companies. Using the insights of behavioral science, he points to the most common
mistakes that are made in such circumstances, and provides guidance on what can be
done to address blind spots, unconscious biases and other inherent challenges.

Critical reception[edit]
Financial Times
What better moment could there be for a book subtitled "Central Banks, Instability, and
Avoiding the Next Collapse"? And who better to write it than Mohamed El-Erian— the
man who captured the essence of the present era of low growth, low inflation and low
investment returns better than anyone else with his memorable concept of the "new
normal"? It is refreshing to read a policy book with the confidence to say that it is
pointless to dispense elevator-pitch solutions to epochal economic challenges.[2]
New York Times
El-Erian expertly offers a balanced view, commending the central banks for their
necessarily aggressive policy views while noting, for example, the failure of the Fed to
recognize the pre-crisis housing bubble. But title aside, this is hardly just a book about
central banks. Instead, El-Erian offers a grand tour of the challenges we face, along with
ideal solutions and more likely outcomes. He even dips into subjects of questionable
relevance, like cognitive diversity and cultural bias.[4]
Time Magazine
If you want to understand this bifurcated world and where it's headed, there is no better
interpreter than Mohamed El-Erian. El-Erian is the former CEO of PIMCO, the world's
largest bond trading firm, and now the chief strategist for insurance giant Allianz. His
new book, "The Only Game in Town: Central Banks, Instability and Avoiding the Next
Collapse” (Random House), is an excellent primer on how we got here and what to
expect as the world struggles to cope with slower, less equal growth and the resulting
populism, nationalism and ugly partisan politics that we see in countries from the U.S. to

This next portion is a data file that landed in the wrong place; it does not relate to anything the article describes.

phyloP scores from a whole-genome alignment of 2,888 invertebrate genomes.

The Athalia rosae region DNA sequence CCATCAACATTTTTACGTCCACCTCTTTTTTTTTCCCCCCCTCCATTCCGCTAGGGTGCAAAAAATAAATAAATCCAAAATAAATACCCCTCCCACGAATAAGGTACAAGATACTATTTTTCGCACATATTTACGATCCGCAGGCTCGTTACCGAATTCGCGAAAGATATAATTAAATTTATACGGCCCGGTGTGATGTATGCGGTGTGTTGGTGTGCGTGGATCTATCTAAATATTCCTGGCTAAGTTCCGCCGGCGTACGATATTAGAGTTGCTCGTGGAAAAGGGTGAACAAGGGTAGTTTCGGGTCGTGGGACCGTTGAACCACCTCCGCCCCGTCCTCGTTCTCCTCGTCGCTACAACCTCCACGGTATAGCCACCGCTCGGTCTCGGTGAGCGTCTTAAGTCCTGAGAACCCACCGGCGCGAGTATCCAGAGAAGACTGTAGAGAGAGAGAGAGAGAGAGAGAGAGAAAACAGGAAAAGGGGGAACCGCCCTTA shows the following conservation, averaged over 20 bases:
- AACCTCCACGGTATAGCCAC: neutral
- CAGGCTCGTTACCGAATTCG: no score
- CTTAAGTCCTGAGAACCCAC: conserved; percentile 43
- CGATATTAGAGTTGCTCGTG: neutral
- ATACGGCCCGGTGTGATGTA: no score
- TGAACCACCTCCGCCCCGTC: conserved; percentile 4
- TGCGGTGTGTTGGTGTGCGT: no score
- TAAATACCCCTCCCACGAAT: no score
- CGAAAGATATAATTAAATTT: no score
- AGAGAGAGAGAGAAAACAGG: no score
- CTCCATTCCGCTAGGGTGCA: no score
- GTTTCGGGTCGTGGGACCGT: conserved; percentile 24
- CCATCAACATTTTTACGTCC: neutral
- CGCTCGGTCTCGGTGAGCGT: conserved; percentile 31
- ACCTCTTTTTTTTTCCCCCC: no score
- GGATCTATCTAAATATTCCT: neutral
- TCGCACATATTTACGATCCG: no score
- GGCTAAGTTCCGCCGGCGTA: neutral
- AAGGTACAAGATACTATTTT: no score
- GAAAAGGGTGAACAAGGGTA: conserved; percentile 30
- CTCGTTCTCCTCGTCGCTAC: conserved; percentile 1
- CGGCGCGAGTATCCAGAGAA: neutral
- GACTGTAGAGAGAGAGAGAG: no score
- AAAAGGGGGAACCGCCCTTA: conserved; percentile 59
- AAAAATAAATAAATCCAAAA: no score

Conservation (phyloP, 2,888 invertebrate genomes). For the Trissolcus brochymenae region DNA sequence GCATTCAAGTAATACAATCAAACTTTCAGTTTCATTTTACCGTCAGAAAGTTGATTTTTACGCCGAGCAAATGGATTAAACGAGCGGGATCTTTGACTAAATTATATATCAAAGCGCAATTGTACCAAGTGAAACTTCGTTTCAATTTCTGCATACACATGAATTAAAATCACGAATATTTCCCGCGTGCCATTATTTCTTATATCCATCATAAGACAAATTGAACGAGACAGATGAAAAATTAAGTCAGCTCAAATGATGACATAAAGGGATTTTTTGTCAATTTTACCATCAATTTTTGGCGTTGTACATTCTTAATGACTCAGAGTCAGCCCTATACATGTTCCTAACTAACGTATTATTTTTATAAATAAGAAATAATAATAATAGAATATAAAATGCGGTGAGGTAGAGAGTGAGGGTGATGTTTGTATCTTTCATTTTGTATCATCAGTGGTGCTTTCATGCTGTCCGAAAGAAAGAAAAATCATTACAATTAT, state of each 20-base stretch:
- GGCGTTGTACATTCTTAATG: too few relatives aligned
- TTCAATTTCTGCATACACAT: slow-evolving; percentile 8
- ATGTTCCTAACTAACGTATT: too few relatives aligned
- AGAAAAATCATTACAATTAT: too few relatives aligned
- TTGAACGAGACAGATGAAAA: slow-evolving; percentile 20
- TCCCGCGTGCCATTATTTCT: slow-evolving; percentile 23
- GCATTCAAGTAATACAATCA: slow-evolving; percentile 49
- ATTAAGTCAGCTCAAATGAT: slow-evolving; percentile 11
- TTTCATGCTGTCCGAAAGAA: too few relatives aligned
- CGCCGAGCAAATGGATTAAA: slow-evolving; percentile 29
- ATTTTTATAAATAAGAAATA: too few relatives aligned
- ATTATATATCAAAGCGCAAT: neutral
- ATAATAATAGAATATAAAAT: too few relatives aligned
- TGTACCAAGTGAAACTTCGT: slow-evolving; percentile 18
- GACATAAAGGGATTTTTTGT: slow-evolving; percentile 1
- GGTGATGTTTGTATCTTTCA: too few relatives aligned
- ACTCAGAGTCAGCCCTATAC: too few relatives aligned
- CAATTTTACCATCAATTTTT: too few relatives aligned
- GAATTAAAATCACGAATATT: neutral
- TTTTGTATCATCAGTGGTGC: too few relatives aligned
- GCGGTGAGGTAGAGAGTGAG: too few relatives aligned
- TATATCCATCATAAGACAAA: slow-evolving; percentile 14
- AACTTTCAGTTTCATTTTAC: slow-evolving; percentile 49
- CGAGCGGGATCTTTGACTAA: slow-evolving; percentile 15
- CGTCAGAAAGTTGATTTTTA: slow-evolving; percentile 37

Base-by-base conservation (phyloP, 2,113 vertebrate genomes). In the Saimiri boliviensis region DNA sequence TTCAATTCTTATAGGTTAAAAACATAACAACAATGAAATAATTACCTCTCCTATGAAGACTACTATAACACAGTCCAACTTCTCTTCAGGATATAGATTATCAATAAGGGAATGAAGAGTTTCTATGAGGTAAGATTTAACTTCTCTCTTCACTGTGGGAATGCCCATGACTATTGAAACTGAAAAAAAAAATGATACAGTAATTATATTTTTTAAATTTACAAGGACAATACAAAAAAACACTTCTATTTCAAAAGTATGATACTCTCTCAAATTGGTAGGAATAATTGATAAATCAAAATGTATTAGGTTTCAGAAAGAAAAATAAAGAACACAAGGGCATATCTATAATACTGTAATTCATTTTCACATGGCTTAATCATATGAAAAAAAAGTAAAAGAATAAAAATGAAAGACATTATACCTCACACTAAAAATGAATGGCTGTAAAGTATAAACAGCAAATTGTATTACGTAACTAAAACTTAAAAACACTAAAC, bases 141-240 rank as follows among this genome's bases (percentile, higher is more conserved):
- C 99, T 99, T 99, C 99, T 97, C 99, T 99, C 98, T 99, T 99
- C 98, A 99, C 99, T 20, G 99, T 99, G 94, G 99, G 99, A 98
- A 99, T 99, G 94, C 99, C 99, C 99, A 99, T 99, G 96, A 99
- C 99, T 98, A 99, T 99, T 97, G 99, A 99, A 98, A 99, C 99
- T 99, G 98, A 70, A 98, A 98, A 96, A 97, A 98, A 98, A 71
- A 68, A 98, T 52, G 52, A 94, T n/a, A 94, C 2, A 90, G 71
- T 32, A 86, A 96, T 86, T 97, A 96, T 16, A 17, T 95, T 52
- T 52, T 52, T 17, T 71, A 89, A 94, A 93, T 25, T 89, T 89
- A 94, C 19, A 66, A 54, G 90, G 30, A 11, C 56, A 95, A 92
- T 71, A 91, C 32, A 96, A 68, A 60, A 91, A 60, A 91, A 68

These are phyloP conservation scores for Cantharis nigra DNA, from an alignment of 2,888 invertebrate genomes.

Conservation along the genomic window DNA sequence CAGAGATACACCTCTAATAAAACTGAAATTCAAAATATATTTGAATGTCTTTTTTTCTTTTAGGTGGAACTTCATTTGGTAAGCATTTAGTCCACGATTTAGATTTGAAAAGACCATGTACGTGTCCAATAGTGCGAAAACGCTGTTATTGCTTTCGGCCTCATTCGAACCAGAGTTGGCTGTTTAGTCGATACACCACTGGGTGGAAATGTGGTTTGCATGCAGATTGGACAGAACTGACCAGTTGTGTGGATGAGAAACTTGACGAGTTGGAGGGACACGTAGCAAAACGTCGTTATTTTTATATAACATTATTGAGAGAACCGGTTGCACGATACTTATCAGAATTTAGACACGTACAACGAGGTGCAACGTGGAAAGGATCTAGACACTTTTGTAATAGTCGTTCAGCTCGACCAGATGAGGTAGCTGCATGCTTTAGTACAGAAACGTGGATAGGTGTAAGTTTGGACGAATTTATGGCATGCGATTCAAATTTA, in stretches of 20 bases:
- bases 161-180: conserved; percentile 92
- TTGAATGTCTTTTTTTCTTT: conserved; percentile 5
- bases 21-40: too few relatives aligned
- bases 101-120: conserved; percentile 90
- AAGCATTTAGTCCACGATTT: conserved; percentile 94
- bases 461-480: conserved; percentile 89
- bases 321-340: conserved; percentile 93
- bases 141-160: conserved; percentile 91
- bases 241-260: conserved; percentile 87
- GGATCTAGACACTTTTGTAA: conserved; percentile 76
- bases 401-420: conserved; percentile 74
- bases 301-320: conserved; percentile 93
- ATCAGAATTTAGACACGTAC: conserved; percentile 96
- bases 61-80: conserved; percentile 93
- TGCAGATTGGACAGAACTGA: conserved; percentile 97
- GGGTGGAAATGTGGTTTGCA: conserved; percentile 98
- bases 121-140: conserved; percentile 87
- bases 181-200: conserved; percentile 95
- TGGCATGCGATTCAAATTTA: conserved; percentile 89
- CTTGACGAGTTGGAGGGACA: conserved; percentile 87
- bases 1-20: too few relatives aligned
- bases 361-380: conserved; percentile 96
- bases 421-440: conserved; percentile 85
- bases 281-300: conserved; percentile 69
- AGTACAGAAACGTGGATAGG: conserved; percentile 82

France to China.[5]
The Economist
Mohamed El-Erian, a former IMF economist and executive at the Pimco fund
management group, is the latest to sound the alarm. While central banks "averted
tremendous human suffering", he argues that they have failed to generate what the
Western world really needs—"the combination of high, durable and inclusive growth
together with genuine financial stability". Worse still, politicians have come to rely on
central bankers to provide the main source of economic stimulus. As a result, Mr El-Erian
asserts, they have failed to force through reforms that were badly needed. The long period
of easy monetary policy has pushed up asset prices and thus wealth inequality. It has also
meant that the appetite for financial risks (market speculation, in other words) is greater
than the willingness of businesses to take economic risks by increasing investment.[3]
Publishers Weekly
It is suggested the main thesis of the book was "well-informed, if sometimes
overstretched," but they criticized its forays into "trendy but less relevant territory with
references to "cognitive diversity" and quotes from Sheryl Sandberg."[1] However, they
praised its "prescient warning against our current overreliance on central banks."[1]